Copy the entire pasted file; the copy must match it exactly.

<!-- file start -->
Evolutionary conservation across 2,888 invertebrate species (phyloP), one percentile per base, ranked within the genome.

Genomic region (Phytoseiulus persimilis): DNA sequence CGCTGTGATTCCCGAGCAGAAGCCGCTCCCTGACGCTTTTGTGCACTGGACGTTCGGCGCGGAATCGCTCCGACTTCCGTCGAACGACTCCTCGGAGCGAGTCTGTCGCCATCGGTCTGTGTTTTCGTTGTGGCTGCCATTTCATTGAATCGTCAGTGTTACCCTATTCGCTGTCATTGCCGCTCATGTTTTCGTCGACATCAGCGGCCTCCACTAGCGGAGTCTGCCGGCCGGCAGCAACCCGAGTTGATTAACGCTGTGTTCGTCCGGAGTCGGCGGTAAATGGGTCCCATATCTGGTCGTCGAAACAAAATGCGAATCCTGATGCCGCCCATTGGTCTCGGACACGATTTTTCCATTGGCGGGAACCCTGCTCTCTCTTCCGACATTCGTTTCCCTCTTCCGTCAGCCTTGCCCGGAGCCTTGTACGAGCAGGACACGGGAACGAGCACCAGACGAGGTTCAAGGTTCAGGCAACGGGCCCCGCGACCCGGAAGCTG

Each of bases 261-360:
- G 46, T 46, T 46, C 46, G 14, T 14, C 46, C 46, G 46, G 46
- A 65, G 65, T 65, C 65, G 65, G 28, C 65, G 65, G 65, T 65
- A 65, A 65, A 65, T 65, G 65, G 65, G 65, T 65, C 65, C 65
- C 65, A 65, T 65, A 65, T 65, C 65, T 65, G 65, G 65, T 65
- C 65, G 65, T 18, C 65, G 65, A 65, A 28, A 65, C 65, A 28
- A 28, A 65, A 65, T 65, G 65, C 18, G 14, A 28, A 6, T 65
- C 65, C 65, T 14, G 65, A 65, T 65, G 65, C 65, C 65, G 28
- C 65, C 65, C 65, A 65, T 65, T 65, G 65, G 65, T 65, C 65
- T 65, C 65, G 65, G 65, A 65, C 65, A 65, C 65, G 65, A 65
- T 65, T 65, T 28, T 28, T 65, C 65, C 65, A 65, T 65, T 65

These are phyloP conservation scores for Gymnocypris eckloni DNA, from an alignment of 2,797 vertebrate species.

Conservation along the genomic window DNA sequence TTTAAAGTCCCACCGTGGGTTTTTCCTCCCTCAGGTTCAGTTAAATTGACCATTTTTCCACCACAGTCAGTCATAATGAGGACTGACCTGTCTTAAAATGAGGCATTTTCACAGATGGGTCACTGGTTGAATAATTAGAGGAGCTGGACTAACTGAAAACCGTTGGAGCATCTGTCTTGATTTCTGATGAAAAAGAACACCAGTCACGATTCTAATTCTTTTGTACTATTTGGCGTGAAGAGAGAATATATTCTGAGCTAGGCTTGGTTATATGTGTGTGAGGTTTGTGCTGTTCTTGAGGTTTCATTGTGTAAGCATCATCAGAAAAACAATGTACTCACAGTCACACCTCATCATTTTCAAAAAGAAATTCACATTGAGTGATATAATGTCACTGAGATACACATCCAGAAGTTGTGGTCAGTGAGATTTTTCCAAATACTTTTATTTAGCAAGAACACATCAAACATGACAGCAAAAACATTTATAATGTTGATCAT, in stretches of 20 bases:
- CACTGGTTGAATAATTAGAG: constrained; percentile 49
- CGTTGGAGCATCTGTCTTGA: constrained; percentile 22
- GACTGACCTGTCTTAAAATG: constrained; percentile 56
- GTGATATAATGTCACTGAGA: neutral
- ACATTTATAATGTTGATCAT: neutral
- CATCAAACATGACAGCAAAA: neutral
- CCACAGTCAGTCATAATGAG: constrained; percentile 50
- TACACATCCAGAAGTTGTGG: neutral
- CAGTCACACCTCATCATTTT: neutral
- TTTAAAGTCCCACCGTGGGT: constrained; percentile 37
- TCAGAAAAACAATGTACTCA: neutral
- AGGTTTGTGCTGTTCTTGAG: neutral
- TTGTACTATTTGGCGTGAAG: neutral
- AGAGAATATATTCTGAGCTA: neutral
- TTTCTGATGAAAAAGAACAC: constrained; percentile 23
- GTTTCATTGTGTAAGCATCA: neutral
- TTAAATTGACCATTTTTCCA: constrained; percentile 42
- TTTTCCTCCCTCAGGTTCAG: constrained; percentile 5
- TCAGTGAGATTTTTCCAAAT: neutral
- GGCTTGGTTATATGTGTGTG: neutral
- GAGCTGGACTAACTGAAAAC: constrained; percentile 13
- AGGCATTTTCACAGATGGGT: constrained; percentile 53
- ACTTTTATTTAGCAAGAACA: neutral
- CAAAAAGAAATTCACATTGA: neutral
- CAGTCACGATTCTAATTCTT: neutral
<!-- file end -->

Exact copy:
Evolutionary conservation across 2,888 invertebrate species (phyloP), one percentile per base, ranked within the genome.

Genomic region (Phytoseiulus persimilis): DNA sequence CGCTGTGATTCCCGAGCAGAAGCCGCTCCCTGACGCTTTTGTGCACTGGACGTTCGGCGCGGAATCGCTCCGACTTCCGTCGAACGACTCCTCGGAGCGAGTCTGTCGCCATCGGTCTGTGTTTTCGTTGTGGCTGCCATTTCATTGAATCGTCAGTGTTACCCTATTCGCTGTCATTGCCGCTCATGTTTTCGTCGACATCAGCGGCCTCCACTAGCGGAGTCTGCCGGCCGGCAGCAACCCGAGTTGATTAACGCTGTGTTCGTCCGGAGTCGGCGGTAAATGGGTCCCATATCTGGTCGTCGAAACAAAATGCGAATCCTGATGCCGCCCATTGGTCTCGGACACGATTTTTCCATTGGCGGGAACCCTGCTCTCTCTTCCGACATTCGTTTCCCTCTTCCGTCAGCCTTGCCCGGAGCCTTGTACGAGCAGGACACGGGAACGAGCACCAGACGAGGTTCAAGGTTCAGGCAACGGGCCCCGCGACCCGGAAGCTG

Each of bases 261-360:
- G 46, T 46, T 46, C 46, G 14, T 14, C 46, C 46, G 46, G 46
- A 65, G 65, T 65, C 65, G 65, G 28, C 65, G 65, G 65, T 65
- A 65, A 65, A 65, T 65, G 65, G 65, G 65, T 65, C 65, C 65
- C 65, A 65, T 65, A 65, T 65, C 65, T 65, G 65, G 65, T 65
- C 65, G 65, T 18, C 65, G 65, A 65, A 28, A 65, C 65, A 28
- A 28, A 65, A 65, T 65, G 65, C 18, G 14, A 28, A 6, T 65
- C 65, C 65, T 14, G 65, A 65, T 65, G 65, C 65, C 65, G 28
- C 65, C 65, C 65, A 65, T 65, T 65, G 65, G 65, T 65, C 65
- T 65, C 65, G 65, G 65, A 65, C 65, A 65, C 65, G 65, A 65
- T 65, T 65, T 28, T 28, T 65, C 65, C 65, A 65, T 65, T 65

These are phyloP conservation scores for Gymnocypris eckloni DNA, from an alignment of 2,797 vertebrate species.

Conservation along the genomic window DNA sequence TTTAAAGTCCCACCGTGGGTTTTTCCTCCCTCAGGTTCAGTTAAATTGACCATTTTTCCACCACAGTCAGTCATAATGAGGACTGACCTGTCTTAAAATGAGGCATTTTCACAGATGGGTCACTGGTTGAATAATTAGAGGAGCTGGACTAACTGAAAACCGTTGGAGCATCTGTCTTGATTTCTGATGAAAAAGAACACCAGTCACGATTCTAATTCTTTTGTACTATTTGGCGTGAAGAGAGAATATATTCTGAGCTAGGCTTGGTTATATGTGTGTGAGGTTTGTGCTGTTCTTGAGGTTTCATTGTGTAAGCATCATCAGAAAAACAATGTACTCACAGTCACACCTCATCATTTTCAAAAAGAAATTCACATTGAGTGATATAATGTCACTGAGATACACATCCAGAAGTTGTGGTCAGTGAGATTTTTCCAAATACTTTTATTTAGCAAGAACACATCAAACATGACAGCAAAAACATTTATAATGTTGATCAT, in stretches of 20 bases:
- CACTGGTTGAATAATTAGAG: constrained; percentile 49
- CGTTGGAGCATCTGTCTTGA: constrained; percentile 22
- GACTGACCTGTCTTAAAATG: constrained; percentile 56
- GTGATATAATGTCACTGAGA: neutral
- ACATTTATAATGTTGATCAT: neutral
- CATCAAACATGACAGCAAAA: neutral
- CCACAGTCAGTCATAATGAG: constrained; percentile 50
- TACACATCCAGAAGTTGTGG: neutral
- CAGTCACACCTCATCATTTT: neutral
- TTTAAAGTCCCACCGTGGGT: constrained; percentile 37
- TCAGAAAAACAATGTACTCA: neutral
- AGGTTTGTGCTGTTCTTGAG: neutral
- TTGTACTATTTGGCGTGAAG: neutral
- AGAGAATATATTCTGAGCTA: neutral
- TTTCTGATGAAAAAGAACAC: constrained; percentile 23
- GTTTCATTGTGTAAGCATCA: neutral
- TTAAATTGACCATTTTTCCA: constrained; percentile 42
- TTTTCCTCCCTCAGGTTCAG: constrained; percentile 5
- TCAGTGAGATTTTTCCAAAT: neutral
- GGCTTGGTTATATGTGTGTG: neutral
- GAGCTGGACTAACTGAAAAC: constrained; percentile 13
- AGGCATTTTCACAGATGGGT: constrained; percentile 53
- ACTTTTATTTAGCAAGAACA: neutral
- CAAAAAGAAATTCACATTGA: neutral
- CAGTCACGATTCTAATTCTT: neutral